Sergio Xalambrí

Multiple forms per route in Remix

Suppose you have a complex enough Remix application. In that case, you may have reached the point where a single route renders more than one form in the UI, but you can only export a single ActionFunction per route file. So you may wonder what to do in this case.

Using resource routes

One approach is to use resource routes. You could create a route like routes/forms/like.tsx and export an action there, like so:

In your Form:

import { Form } from "@remix-run/react";

function LikeForm({ id, type }: { id: string; type: string }) {
  return (
    <Form method="post" action="/forms/like">
      <input type="hidden" name={type} value={id} />{" "}
      <button type="submit">Like</button>
    </Form>
  );
}

In your Resource Route:

import { ActionFunction } from "@remix-run/node";

export let action: ActionFunction = async ({ request }) => {
 // do something here
 return ?
};

But what to return from there? Because Form navigates to the action defined, it'll take the user to /forms/like.

So you'll need to return a redirect to the original URL if you need to pass data from the action to the user, let's say, a validation error. You would have to first store it in the session.

import { ActionFunction } from "@remix-run/node";
import { redirectBack } from "remix-utils";
import { getSession, commitSession } from "~/services/session.server";

export let action: ActionFunction = async ({ request }) => {
  // do something here
  let session = await getSession(request.headers.get("Cookie"));
  session.flash("error", "Validation error");
  return redirectBack(request, {
    fallback: "/something/here",
    headers: { "Set-Cookie": await commitSession(session) },
  });
};

Then, in your original route (the one rendering the form) loader, you need to read that session data.

import { LoaderFunction } from "@remix-run/node";
import { redirectBack } from "remix-utils";
import { getSession, commitSession } from "~/services/session.server";

export let loader: LoaderFunction = async ({ request }) => {
  // do something here
  let session = await getSession(request.headers.get("Cookie"));
  let error = session.get("error");
  return json(
    { ...data, error },
    // you should commit the session to remove the flash key
    { headers: { "Set-Cookie": await commitSession(session) } }
  );
};

This means you can't return data anymore from your actions, only redirects, which may be cumbersome. One workaround is to use the useFetcher hook to submit the form, and this will not navigate.

import { useFetcher } from "@remix-run/react";

function LikeForm({ id, type }: { id: string; type: string }) {
  let fetcher = useFetcher();
  return (
    <fetcher.Form method="post" action="/forms/like">
      <input type="hidden" name={type} value={id} />{" "}
      <button type="submit">Like</button>
    </fetcher.Form>
  );
}

The action reducer pattern

Another way to handle this is to use the action reducer pattern. What's this?

The idea is to always submit POST forms to the same route and attach a value you could use to know what to do inside the action.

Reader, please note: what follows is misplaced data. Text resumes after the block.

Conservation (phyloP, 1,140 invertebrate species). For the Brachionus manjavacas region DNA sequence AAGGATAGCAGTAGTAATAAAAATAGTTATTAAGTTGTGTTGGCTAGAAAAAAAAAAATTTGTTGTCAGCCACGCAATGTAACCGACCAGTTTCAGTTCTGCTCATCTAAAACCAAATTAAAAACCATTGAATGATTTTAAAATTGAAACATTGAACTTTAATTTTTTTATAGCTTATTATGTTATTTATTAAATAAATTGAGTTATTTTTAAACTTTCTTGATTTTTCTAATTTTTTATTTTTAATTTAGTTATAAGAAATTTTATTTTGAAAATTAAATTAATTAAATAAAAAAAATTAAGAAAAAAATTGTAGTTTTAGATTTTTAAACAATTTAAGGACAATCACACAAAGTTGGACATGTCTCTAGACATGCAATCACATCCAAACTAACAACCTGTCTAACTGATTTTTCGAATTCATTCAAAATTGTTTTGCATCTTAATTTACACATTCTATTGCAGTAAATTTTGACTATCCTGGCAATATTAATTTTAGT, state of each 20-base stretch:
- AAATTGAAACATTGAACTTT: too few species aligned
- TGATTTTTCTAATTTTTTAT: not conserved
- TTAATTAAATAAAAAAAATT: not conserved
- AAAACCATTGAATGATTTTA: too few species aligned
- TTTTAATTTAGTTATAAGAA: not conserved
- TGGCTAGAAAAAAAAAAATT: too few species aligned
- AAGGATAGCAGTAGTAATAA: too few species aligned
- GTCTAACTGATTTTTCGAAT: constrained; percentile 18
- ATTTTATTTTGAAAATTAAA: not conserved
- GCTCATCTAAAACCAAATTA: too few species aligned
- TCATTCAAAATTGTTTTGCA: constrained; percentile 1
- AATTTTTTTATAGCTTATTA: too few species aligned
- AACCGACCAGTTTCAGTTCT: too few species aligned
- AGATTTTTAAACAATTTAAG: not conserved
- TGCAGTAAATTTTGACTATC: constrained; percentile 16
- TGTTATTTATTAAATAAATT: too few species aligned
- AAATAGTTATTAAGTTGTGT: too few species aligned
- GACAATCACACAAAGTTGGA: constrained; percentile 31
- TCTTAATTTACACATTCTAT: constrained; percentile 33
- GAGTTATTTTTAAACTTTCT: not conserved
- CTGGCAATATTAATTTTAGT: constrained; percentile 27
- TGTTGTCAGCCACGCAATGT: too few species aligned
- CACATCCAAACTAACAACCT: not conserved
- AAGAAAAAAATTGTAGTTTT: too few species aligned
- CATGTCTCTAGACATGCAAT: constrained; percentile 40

Like how in useReducer, you typically pass a type to know what to do with the dispatcher object.

So know your form doesn't need to know where it will post.

import { Form } from "@remix-run/react";

function LikeForm({ id, type }: { id: string; type: string }) {
  return (
    // no action required here anymore
    <Form method="post">
      <input type="hidden" name={type} value={id} />{" "}
      <button type="submit" name="action" value="like">
        Like
      </button>
    </Form>
  );
}

As you can see, instead, we add a name and value attribute to the button. Because buttons could also have values! Another option is to render a hidden input.

<input type="hidden" name="action" value="like" />

Both options work the same way. Once we submit the form, we can use the action value to know what to do.

import { ActionFunction } from "@remix-run/node";

export let action: ActionFunction = async ({ request }) => {
  let formData = await request.formData();
  switch (formData.get("action")) {
    case "like": {
      // do something here
      return json(result);
    }
    case "another case": {
      // do something else here
      return json(result);
    }
    default: {
      throw new Error("Unknown action");
    }
  }
};

If you have familiar feelings, this is how a useReducer would look like:

import { useReducer } from "react";

function useAction() {
  return useReducer(function reducer(state, action) {
    switch (action.type) {
      case "like": {
        // do something
        return result;
      }
      case "another case": {
        // do something else
        return result;
      }
      default: {
        throw new Error("Unknown action");
      }
    }
  }, {});
}

And, of course, you may have known this pattern from Redux, which has popularized it a lot in the last years inside the React community.

The advantage of this approach is that now your loaders could return data instead of only redirects. You could use the useActionData hook from Remix to access the result of the action.

However, suppose your action has multiple cases. You may want to move any business logic outside the action to either re-use it or just change it easily. Keep the action only in charge of the HTTP layer, read from the request, call your business logic with that data and return the result as an HTTP response.

The lastest is a general good practice thing you could also do in loaders, and also if you go with the resource routes approach.